Comcast’s charter joint venture points to a new chapter in streaming wars

Brian Roberts, CEO of Comcast (L) and Tom Rutledge, chief executive of Charter Communications

Drew Angerer | Getty Images

It’s easy to shake off last week’s announcement Comcast Other paper have started a joint venture to gain market share nationwide in streaming video distribution. But the two biggest US cable companies could play a long game that could lead to a new chapter in the streaming wars.

Comcast and Charter said they have developed a 50/50 venture to push Comcast’s Flex streaming platform to more homes across America. Comcast will license Flex to Charter, giving Charter Spectrum subscribers access to the interface. Comcast also wants to contribute to the venture with its smart TV business (XClass) and free ad-supported streaming service Xumo.

Charter, in turn, will make an initial contribution of $ 900 million to finance the expenses and expansion. Additionally, Charter will offer Flex-operated devices and related voice-controlled remotes, starting in 2023. While Flex is not a new product, the partnership nearly doubles the potential installation footprint of the device.

On the surface, it appears that Comcast and Charter began this partnership years too late. roku, Amazon, Apple Other Google has been manufacturing streaming aggregation devices and software for over a decade. SAMSUNGSmart TVs have their own integrated streaming platform. Also, the Netflix reveal last week lost customers for the first time in more than a decade suggests that streaming subscribers may have peaked in the US, at least for the time being.

“It’s hard for you to imagine how successful they will be given the long number of years we’ve invested in our platform and our competitors as well,” said Anthony Wood, CEO and founder of Roku, of the Comcast charter firm. Thursday during her company’s earnings conference call.

Wood added that historically it has been difficult for companies to compete with Roku in streaming distribution because rivals such as Comcast and Charter have booming businesses, while streaming is Roku’s sole focus. Roku is No. 1 in the market share of streaming large-screen devicesaccording to research firm Conviva, followed by Amazon Fire TV and Samsung.

However, Comcast and Charter have a big advantage that no other streaming competitor has: technicians coming into the house.

Advantage of the home court

Almost every person or family who moves to a new house or apartment has to set up home broadband. Comcast and Charter are the largest high-speed broadband home connectors in the country.

Hundreds of millions of US households already use a streaming device and may not feel the desire to change. But Comcast and Charter serve more than 200 million US families combined. Comcast CEO Brian Roberts and Charter CEO Tom Rutledge can join forces on a strategy to tell their broadband technicians to connect Flex devices when they connect homes across the country with the Internet.

Right now, Comcast and Charter don’t have many consumer benefits to market with Flex. Businesses can market the user interface, but it’s hard to sell consumers something they may never have seen. Comcast’s voice-activated remote makes it easy to find content in a bunch of streaming services, but Roku and Amazon also have voice-activated remotes.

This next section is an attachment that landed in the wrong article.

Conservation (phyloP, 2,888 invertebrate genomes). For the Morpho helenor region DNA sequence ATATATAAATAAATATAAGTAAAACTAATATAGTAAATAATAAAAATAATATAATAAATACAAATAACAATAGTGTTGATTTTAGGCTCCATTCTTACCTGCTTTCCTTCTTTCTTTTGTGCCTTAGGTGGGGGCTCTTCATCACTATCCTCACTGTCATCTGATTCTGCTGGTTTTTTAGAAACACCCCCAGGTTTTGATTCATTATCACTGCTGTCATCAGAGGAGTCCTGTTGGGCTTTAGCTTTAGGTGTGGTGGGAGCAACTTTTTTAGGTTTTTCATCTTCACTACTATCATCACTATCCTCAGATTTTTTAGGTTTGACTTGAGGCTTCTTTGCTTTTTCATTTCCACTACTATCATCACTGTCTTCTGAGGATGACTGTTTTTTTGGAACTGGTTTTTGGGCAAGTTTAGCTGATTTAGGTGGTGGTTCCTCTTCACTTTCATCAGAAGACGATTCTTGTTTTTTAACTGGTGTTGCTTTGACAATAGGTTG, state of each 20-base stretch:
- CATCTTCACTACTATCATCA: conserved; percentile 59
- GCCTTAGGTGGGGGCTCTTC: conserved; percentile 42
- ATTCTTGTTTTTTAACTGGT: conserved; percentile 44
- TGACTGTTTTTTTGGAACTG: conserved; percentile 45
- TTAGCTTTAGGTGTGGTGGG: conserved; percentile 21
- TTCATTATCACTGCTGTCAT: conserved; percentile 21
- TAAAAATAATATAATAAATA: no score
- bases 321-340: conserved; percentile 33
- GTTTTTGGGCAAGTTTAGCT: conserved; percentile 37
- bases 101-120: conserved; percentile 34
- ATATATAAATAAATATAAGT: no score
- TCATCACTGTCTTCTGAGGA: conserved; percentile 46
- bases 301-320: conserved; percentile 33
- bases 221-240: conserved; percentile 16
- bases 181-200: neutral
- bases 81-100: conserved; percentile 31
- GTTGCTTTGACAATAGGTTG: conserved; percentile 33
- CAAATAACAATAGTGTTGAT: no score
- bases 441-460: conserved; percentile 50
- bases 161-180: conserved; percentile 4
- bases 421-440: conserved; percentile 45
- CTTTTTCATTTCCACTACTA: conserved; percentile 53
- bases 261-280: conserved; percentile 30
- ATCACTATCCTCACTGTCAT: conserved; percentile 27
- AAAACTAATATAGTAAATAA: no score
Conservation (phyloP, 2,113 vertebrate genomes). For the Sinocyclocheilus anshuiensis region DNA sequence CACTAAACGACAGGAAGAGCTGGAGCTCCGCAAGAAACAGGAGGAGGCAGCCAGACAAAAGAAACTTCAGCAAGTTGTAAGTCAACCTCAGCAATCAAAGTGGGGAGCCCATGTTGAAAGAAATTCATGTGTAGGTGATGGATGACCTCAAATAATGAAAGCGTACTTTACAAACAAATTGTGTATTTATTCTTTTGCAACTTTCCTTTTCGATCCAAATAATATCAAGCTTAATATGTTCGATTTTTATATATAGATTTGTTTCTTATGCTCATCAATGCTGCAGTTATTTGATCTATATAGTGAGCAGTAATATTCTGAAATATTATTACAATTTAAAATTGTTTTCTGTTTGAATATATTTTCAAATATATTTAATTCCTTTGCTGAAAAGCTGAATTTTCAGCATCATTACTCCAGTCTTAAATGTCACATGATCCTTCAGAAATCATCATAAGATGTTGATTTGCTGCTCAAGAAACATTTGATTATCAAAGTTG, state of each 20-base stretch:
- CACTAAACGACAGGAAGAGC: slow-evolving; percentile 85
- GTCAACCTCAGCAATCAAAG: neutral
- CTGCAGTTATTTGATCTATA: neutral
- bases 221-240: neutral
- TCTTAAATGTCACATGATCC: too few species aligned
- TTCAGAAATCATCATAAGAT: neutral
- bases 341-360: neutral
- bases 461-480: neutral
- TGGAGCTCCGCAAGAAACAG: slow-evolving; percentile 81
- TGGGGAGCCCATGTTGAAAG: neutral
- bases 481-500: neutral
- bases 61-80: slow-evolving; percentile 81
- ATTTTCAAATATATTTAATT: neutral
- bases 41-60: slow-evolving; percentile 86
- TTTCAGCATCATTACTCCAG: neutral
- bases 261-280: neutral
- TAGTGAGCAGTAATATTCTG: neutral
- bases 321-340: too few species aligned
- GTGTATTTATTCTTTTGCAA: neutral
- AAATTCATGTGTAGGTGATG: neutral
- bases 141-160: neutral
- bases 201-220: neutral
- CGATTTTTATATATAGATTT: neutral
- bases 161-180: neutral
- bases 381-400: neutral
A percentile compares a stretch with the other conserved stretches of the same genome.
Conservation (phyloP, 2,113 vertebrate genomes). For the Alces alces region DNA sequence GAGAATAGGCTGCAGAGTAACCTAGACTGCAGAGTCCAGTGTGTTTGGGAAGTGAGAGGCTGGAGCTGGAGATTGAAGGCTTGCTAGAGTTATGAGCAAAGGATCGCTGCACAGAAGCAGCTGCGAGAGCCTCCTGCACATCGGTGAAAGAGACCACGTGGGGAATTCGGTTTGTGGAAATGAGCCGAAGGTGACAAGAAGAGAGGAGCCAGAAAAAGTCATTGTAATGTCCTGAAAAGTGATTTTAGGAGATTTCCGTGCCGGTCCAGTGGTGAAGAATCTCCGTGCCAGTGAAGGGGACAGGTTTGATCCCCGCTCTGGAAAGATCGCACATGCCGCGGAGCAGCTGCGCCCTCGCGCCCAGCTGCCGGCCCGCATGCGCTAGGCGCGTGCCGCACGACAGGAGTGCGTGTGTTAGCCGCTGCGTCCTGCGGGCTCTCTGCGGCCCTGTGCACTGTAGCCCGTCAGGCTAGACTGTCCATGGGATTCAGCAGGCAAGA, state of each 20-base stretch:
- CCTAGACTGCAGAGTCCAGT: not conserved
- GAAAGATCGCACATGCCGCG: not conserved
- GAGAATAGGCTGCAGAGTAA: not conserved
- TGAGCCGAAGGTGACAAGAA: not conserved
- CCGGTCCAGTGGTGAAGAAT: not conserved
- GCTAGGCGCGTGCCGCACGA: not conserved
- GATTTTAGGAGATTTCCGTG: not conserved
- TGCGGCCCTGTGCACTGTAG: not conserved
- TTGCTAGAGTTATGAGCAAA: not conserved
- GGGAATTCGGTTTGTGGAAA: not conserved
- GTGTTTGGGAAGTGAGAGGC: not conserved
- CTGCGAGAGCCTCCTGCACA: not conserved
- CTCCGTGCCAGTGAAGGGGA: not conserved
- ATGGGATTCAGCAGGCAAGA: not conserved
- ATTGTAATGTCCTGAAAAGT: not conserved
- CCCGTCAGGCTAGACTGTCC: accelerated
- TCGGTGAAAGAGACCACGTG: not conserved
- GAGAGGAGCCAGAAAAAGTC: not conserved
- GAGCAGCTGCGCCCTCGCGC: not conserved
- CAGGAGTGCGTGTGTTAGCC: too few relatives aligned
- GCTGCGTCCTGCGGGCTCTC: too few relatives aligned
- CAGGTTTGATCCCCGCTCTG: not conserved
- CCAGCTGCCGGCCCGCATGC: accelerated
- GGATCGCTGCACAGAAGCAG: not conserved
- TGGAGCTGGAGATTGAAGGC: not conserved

In other words, there aren’t many obvious reasons someone is using Flex on any device a consumer already owns. But TVs and streaming devices eventually age. The Flex Boxes, at least for the moment, are free for new broadband subscribers.

If an industry is familiar with the business of video distribution, it is the cable industry.

Grouped streaming

Executives from smaller media and entertainment companies privately said they were surprised that the streaming bundles haven’t already been made.

“I don’t see a big push to do it”, Netflix co-CEO Reed Hastings he told CNBC in 2020, when the company’s market valuation was more than double its current value. “It might be okay to experiment with it in some countries, but it’s not a big area for us.”

of Netflix recent stock crash and the guide that customer losses will accelerate in the next quarter could be the catalyst for streaming bundles, a product that is starting to resemble a smaller version of the cable bundle.

If Netflix agrees to sell a bundled product – let’s say, purely hypothetically, with Starz, Peacock, and Paramount + – for an overall discount, a third-party distributor will have to sell that bundle and authenticate buyers of the bundle.

Apple, Roku, Google, and Amazon could all be those third-party bundlers.

But the distributors of “OG” videos are Comcast and Charter, the cable companies. Selling video content packs has always been their business.

And now they are trying to put streaming devices in the homes of millions of Americans. It’s not a quantum leap to assume they want to sell customers a package of video subscriptions to go along with installing those boxes.

“Not only will we bring these products to millions more customers, but we will open the door to new revenue opportunities,” Roberts said during Comcast’s earnings conference call last week.

Rutledge added during Charter’s earnings conference call that it’s only a matter of time before nearly all of the firm’s customers are getting streaming video instead of cable TV.

“I expect that incrementally the bulk of our customer base will be whole [Internet protocol]”He said.

This will not happen overnight. But it makes Comcast and Charter’s JV game much more sense. They are playing the long game of streaming war and hope the end result looks a lot like Cable TV 2.0.

Disclosure: Comcast is the parent company of NBCUniversal, which owns CNBC.

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